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News: What To Look For When Field Scouting

What To Look For When Field Scouting

Source: Michigan State University Extension

By Marilyn Thelen

May 17, 2012 — When you enter a field, look for trouble – where are the problem areas? Are they scattered across the field or just at the field entrance, along the field edge or waterway? Maybe they are more severe in low areas or on exposed slopes.

Agro-Culture

These are all hints that can help troubleshoot stand problems. My favorite signs are the ones that perfectly fit sprayer width, tractor tracks or the third row on the planter (see picture).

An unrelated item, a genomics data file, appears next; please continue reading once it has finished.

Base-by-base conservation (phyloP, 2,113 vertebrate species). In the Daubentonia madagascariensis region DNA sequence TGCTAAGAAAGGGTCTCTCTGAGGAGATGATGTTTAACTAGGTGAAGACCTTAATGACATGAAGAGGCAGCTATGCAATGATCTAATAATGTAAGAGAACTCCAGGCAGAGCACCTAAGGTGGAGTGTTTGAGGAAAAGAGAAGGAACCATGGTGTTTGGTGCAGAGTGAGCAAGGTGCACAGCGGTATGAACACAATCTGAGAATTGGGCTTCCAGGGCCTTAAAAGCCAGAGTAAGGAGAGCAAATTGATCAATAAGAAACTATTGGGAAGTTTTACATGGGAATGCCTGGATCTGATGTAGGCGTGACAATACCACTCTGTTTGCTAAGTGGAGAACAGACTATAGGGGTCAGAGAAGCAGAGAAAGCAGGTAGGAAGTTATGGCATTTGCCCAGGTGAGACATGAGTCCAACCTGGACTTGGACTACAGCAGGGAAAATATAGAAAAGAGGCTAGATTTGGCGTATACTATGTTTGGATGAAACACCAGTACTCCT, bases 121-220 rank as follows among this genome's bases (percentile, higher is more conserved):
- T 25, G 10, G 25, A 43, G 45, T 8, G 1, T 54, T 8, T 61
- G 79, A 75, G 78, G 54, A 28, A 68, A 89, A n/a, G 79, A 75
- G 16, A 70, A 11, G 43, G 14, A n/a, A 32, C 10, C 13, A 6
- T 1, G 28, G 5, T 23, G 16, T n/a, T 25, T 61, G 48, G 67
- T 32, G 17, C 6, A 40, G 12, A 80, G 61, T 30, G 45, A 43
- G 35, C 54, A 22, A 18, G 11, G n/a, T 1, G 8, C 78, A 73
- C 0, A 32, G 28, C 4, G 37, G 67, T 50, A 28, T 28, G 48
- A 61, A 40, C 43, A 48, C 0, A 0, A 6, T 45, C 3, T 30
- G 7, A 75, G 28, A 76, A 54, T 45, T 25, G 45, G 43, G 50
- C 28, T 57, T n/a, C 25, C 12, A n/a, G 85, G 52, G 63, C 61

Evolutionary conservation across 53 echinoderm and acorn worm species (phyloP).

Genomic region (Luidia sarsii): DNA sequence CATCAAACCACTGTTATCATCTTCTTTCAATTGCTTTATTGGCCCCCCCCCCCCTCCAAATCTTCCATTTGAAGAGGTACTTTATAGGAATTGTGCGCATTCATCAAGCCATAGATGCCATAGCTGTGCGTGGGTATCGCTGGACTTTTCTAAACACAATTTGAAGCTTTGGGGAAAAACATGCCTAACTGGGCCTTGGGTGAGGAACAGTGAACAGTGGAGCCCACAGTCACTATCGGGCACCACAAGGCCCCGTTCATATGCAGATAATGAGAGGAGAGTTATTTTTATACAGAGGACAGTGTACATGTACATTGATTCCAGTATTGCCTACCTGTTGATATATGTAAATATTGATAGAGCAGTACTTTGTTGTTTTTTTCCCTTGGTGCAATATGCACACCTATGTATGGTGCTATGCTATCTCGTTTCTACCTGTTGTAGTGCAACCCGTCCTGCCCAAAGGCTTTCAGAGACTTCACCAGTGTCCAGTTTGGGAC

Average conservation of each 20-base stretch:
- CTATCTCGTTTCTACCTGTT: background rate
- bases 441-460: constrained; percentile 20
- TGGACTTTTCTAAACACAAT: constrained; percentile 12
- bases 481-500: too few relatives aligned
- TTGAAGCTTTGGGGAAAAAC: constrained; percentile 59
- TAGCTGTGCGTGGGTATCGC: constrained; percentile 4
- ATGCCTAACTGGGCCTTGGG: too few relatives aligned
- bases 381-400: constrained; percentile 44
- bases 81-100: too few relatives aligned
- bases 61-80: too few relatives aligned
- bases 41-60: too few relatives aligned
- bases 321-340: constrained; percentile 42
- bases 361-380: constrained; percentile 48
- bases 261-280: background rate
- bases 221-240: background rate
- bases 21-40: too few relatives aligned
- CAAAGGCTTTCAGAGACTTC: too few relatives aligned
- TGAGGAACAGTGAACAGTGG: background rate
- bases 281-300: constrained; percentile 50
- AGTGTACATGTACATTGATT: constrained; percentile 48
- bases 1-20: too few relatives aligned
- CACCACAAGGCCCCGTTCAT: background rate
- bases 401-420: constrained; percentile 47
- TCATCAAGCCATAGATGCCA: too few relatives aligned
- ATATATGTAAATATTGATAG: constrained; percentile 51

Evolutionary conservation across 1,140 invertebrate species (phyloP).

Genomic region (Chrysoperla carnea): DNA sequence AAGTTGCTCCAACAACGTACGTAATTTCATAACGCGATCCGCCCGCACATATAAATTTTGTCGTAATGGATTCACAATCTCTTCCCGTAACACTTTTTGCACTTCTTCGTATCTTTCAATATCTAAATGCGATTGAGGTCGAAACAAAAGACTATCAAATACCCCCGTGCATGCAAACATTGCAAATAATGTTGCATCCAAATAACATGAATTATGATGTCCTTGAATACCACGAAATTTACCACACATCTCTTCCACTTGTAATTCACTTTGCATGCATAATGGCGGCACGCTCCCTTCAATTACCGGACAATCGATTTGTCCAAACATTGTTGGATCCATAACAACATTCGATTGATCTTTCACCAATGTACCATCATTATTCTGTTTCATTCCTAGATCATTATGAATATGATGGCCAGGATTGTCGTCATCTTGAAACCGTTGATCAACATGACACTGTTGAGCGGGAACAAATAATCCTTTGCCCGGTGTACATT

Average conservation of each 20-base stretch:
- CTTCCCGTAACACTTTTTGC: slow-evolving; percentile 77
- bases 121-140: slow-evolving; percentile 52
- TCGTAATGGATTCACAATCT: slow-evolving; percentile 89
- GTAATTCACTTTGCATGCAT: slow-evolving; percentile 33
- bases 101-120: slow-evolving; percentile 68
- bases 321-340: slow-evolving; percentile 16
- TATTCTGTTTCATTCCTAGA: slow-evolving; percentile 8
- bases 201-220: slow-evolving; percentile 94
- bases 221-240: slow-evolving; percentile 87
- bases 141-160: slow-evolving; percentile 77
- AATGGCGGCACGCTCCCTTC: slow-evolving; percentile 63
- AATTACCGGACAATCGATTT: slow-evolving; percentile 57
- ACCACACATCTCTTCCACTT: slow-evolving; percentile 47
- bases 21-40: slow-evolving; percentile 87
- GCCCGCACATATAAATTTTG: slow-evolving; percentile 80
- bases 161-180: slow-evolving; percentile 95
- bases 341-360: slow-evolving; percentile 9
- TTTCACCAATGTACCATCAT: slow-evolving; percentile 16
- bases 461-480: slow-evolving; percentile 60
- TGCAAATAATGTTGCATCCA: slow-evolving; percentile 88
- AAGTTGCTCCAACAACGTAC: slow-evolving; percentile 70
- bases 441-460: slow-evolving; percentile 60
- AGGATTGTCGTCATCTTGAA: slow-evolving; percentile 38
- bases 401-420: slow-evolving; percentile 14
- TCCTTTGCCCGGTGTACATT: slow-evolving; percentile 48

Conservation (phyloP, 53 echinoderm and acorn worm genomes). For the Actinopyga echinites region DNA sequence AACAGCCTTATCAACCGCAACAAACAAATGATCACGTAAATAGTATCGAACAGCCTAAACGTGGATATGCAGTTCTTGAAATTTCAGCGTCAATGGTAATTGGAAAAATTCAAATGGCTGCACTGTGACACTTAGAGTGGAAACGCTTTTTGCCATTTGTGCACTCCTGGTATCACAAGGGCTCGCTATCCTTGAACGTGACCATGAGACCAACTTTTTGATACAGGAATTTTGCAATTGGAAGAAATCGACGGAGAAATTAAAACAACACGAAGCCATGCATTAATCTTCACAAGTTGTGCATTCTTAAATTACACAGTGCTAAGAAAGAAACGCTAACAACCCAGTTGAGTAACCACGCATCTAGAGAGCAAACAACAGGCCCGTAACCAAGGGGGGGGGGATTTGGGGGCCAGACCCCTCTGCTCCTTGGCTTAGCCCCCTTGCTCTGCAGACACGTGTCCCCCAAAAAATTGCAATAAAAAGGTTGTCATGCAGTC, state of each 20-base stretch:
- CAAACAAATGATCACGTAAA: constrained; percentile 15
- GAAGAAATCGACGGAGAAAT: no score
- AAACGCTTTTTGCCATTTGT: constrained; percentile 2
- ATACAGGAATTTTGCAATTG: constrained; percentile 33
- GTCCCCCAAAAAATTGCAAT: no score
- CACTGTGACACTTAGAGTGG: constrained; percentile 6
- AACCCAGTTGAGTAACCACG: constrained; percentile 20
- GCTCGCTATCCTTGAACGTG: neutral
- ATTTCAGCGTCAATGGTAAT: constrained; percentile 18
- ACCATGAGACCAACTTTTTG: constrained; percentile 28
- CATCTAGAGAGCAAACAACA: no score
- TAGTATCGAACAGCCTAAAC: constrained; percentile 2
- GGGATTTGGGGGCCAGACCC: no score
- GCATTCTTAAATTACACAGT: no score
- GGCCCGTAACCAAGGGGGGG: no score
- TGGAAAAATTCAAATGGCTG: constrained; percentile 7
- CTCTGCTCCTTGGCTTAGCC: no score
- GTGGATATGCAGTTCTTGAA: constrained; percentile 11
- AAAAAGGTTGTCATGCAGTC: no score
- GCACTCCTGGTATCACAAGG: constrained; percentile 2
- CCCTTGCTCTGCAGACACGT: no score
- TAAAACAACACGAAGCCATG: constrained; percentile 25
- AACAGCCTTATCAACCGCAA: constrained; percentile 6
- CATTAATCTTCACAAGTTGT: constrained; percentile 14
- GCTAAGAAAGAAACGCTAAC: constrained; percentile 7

Note these problem areas and then look at individual plants. Compare healthy plants to the ones affected. Be sure to dig the plant up. This time of year, a lot of the mystery can be solved by looking at the seed, roots and sprouts.

Then check to see how big a problem it is. One or two plants with the same symptoms may just mean the field should be monitored regularly. Damage from diseases and most insects progresses with time.

Now is a good time to scout for

Seed decay and seedling blight, also called “damping off”

• Root rot or poor root development
• Seedcorn maggots
• Black cutworms
• Slug damage
• Armyworms
• Seedling growth inhibitors caused by pesticide damage
• Frost damage
• Purple young plants caused by exposure to cool air and soil
• Crusting or “leafing out” underground

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